Weaving among the Nomads of Ladakh Himalayaby
2002 192 pp., 9 b & w plates, 178 color plates, 3 maps, 29 x 22 cm., hardbound.
ISBN-10: 974-8304-87-6 $50.00
Weaving among the Nomads of Ladakh Himalaya
Based on Monisha Ahmed’s doctoral research at Oxford University, Living fabric concentrates upon the Rupshu area of eastern Ladakh, the part of the Indian state of Kashmir that borders Tibet, whose population is overwhelmingly Buddhist. Since both men and women in this area of Ladakh weave Ms Ahmed was able to compare the different types of weaving done by each gender. The book discusses the physical setting of the Rupshu area, its Buddhist population, the animals that produce the fibers for weaving, shearing processes, spinning techniques, weaving on several types of looms, and the vigorous annual migration cycle of usually twelve places in order to provide sufficient fodder for the animals.
The study is particularly important as life in the Rupshu area is changing, commercial dyes are appearing in the women’s weaving, synthetic fibers are often blended with the natural, and the nomadic life is followed by less and less people.
Yet many traditional values remain. Women are expected to weave and marriages fail if they can not. The author notes an incident of a bride “the groom’s parents had said that their son was returning the girl: she was not pretty, she was lazy, and never did any work. She did not know how to cook, and besides, she could not weave.” (p. 97) Men and women weave different articles needed by the family. While women can assist the men in shearing and certain types of weaving, men never assist women with their weaving responsibilities. Women use back strap looms to weave household objects, the saddle bags used in their migrations, and clothing. These are the articles which now usually have commercial dyes and polyester threads. Men’s fixed-heddle loom weaving concentrates on producing the tents the family lives in as well as various articles necessary for the trading trips they frequently make (saddle bags of various sizes for the different animals, and blankets). Men never use dyes but produce designs from the yarn of the different colors of animals in their herds. Each family has distinctive weaving designs that are inherited through the generations. The designs play an important role when people gather and have lots of bags as everyone knows which bag belongs to whom by its design. While the families herd sheep, goats, and yaks they only weave the sheep and yak wool or hair. The goats are the prized capre hircus which produce the famed pashmina wool. Rupshu being one of the highest areas in Ladakh with many grazing areas exceeding 15,000 feet elevation, correspondingly has some of the coldest weather, which produces some of the finest pashmina. Given the prominence of pashmina in international fashion, the numbers of the noted goats in the herds have been steadily increasing.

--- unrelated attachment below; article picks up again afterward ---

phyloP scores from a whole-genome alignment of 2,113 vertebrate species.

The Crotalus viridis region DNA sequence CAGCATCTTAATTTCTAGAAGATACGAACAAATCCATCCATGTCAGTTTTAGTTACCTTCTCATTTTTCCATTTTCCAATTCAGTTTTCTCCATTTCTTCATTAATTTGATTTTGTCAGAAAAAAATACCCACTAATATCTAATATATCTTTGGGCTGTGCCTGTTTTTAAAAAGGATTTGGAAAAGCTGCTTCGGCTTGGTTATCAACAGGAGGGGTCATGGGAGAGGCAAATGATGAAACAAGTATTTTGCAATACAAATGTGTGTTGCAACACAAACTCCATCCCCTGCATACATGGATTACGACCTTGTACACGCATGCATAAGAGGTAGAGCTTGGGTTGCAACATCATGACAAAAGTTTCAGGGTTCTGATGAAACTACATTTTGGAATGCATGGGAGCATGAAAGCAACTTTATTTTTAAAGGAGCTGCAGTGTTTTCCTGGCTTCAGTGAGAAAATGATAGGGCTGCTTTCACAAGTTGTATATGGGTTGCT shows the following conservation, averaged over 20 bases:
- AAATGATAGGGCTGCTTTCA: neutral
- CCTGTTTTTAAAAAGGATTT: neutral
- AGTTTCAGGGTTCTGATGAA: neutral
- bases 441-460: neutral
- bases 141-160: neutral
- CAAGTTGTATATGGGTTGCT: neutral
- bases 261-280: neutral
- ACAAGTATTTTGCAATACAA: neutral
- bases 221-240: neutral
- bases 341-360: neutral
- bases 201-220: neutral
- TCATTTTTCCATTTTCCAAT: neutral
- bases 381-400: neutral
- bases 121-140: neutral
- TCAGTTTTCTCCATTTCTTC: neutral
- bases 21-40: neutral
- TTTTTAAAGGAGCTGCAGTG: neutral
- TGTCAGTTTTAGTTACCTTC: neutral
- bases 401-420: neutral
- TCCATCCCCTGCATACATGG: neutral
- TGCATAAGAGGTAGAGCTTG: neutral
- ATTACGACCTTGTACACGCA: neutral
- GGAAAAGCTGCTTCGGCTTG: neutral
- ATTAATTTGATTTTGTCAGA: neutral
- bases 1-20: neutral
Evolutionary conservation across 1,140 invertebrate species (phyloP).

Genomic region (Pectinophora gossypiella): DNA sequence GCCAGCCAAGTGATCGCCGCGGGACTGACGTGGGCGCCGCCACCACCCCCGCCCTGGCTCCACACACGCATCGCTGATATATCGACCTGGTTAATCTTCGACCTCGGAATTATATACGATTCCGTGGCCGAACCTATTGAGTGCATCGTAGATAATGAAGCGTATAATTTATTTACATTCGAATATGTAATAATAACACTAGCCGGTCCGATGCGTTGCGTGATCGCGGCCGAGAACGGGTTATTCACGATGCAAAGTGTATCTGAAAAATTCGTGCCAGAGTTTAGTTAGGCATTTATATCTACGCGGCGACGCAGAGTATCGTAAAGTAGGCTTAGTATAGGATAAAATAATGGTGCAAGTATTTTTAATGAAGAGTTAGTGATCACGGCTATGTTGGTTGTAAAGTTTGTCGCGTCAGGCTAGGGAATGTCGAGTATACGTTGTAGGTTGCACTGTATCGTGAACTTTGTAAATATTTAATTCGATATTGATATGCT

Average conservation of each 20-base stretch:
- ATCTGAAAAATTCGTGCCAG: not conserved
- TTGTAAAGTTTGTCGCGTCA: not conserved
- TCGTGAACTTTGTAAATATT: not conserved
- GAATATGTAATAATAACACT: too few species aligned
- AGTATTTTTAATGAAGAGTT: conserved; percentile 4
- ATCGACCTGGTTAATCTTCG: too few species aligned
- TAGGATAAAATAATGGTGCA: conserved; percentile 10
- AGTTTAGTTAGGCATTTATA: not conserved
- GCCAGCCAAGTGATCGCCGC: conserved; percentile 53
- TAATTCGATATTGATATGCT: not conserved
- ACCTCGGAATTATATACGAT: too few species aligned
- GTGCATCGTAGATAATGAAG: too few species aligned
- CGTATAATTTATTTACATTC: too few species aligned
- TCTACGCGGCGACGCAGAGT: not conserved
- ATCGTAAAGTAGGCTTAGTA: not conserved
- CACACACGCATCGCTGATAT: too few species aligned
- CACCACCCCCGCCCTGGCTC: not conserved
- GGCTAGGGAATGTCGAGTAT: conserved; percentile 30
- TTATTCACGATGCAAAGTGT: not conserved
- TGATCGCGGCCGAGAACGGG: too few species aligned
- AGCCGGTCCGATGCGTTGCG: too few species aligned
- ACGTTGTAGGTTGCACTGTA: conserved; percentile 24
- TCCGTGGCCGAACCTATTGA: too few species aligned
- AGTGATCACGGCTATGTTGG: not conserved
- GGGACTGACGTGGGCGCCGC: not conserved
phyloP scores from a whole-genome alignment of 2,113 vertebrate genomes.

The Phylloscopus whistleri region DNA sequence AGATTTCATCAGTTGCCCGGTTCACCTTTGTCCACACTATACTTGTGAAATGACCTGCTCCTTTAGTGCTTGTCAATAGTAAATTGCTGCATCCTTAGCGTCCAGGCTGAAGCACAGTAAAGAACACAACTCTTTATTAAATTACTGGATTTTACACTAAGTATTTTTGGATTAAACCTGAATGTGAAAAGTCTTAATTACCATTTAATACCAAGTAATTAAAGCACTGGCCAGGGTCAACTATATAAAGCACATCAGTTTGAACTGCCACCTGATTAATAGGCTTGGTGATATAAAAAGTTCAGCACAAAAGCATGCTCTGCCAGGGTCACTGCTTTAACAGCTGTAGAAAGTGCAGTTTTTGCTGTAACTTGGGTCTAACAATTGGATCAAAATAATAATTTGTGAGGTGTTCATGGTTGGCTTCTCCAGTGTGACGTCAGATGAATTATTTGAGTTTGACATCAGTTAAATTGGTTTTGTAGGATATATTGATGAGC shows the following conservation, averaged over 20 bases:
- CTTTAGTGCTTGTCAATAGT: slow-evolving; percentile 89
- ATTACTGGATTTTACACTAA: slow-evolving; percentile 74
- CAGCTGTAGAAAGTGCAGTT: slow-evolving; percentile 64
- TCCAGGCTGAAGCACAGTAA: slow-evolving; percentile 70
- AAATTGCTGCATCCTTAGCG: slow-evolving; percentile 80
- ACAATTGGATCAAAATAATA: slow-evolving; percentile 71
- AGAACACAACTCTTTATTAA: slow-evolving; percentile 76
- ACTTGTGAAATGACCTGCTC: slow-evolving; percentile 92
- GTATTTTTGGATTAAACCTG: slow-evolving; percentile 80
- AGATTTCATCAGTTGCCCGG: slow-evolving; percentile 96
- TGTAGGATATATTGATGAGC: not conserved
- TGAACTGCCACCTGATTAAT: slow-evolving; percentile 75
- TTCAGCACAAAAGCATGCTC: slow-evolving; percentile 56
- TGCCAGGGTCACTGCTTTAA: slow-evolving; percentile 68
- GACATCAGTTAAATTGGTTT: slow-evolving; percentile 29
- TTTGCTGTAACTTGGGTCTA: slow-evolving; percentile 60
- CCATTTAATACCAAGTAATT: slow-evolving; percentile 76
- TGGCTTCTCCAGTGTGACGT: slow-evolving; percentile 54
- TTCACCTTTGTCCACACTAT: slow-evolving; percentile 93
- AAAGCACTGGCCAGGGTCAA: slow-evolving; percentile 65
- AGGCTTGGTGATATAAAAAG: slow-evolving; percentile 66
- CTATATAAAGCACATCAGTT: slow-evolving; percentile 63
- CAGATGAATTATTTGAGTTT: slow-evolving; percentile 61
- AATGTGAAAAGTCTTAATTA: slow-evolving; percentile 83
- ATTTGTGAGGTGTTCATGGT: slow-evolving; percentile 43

Line drawings and color photographs further document the written text. Ahmed has produced a visually attractive and insightful volume that discusses tradition and modernization/globalization of a people living in a very remote part of the world.
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